No. of Pages: 360
I had been desperate to read this book that everyone had been talking about, and when I finally got my hands on it, it did not disappoint. In fact, it exceeded my expectations, and I was left with a feeling of warmth, gratitude, and happiness.
In Everything I Know About Love, we witness Alderton navigate her way through life’s numerous rites of passage; first loves, milestone birthdays, university adventures, landing your first job, weddings, owning your own flat, and the rollercoaster of emotions that accompany such events. Alderton seemingly integrates love and loss, humour and sadness, drama and tranquillity, highlighting the messiness yet beauty of life.
Amongst Alderton’s compelling memoirs, most of which are surprisingly relatable, the book is infused with comical sarcastic imaginary emails from friends, lists of insightful realisations of what ‘love’ is to her at particular ages, shopping lists, and unexpected food recipes (some very useful ones for those unbearable hangovers).
Aside from the quirky features of this book and Alderton’s hilarious personality that shines through, what I loved the most was the book’s authenticity. Alderton writes with unnerving candour. She does not sugar coat heartbreak, which is often romanticised, or the loss of a loved one to cancer, or the tough battles with eating disorders and mental health. She says it how it is and that’s what makes her voice so refreshing.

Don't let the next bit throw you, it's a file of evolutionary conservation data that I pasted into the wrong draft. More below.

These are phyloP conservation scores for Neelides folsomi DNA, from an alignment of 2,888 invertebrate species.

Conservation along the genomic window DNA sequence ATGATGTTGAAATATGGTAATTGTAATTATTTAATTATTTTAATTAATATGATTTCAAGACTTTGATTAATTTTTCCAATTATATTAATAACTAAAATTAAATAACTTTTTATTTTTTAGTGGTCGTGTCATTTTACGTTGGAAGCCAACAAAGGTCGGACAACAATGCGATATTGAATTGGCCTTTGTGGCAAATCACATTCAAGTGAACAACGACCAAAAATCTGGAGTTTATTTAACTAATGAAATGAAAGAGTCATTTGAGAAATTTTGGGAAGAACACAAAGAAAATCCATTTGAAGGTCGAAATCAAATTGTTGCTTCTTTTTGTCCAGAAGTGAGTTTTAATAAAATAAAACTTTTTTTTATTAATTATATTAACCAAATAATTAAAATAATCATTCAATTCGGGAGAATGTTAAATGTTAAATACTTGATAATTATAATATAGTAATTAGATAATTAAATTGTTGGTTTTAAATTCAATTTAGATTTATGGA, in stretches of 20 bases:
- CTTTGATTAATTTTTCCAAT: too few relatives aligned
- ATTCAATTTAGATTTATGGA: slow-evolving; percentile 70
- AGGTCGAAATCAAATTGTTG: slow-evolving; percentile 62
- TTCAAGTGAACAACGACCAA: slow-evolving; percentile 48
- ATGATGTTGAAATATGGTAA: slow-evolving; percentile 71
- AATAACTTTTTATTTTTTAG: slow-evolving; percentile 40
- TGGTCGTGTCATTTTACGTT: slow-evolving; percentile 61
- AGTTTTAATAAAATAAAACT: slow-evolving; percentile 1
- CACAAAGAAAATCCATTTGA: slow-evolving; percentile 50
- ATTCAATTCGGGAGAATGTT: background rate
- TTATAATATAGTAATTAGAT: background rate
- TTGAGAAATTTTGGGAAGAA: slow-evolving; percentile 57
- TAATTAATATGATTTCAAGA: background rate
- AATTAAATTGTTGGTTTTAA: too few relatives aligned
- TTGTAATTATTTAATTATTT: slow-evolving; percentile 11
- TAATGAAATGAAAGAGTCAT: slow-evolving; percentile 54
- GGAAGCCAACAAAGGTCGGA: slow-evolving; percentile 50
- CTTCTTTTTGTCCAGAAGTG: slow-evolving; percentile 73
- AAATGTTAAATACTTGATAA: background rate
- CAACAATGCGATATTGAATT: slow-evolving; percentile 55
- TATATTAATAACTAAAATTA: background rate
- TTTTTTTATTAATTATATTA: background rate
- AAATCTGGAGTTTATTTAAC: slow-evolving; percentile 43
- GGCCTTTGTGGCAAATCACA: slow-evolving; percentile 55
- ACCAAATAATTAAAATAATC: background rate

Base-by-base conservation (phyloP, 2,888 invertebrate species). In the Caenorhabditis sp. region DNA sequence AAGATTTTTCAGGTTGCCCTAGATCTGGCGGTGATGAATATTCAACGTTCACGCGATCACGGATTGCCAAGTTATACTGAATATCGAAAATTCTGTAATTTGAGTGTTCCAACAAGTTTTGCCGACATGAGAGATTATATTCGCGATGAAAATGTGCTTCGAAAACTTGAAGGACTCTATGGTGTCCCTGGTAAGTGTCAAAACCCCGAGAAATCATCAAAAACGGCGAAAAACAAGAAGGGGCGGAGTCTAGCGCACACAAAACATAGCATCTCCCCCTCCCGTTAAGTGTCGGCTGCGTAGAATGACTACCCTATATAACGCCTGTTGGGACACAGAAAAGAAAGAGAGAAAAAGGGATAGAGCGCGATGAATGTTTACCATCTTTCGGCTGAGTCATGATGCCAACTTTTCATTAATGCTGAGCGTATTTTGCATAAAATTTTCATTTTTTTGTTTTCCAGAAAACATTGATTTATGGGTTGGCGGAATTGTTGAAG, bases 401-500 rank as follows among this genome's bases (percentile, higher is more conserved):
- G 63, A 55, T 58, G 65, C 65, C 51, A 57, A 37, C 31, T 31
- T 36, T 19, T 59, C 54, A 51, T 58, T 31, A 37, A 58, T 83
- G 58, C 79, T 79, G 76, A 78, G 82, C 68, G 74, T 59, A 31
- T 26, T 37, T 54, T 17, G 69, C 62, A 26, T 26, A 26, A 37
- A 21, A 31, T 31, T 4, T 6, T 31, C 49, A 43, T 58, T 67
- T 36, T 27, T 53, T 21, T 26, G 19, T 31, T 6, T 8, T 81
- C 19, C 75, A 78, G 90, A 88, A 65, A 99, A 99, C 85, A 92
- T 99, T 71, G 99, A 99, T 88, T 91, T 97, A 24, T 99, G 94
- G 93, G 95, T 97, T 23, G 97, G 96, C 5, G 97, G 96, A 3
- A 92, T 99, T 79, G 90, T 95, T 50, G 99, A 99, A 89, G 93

Alderton’s past experiences are stripped back, and as we stumble through life with her, by the end of the book she feels like your best friend. She is unapologetically herself. It is what makes Everything I Know About Love one of a kind.
Ultimately, Everything I Know About Love, pays homage to her female friendships. Where the book was inspired by Alderton’s best friend, Farly Kleiner, we certainly see Alderton’s sheer appreciation for the women who have stuck by her through thick and thin, in spite of the drama, jealousy, and fighting over boys. Alderton urges us to nurture the women in our lives, because they are some of the very few people who understand you and will always love you for you.
In her search for love, Alderton finds the greatest love of all – self-love. For many young women in today’s society, Alderton’s message, that you are enough, no matter what, is what I hope will resonate with readers.
Alderton’s wisdom on love is invaluable, and after reading this, single or not, you’ll be sure to hug the people in your life a little bit tighter.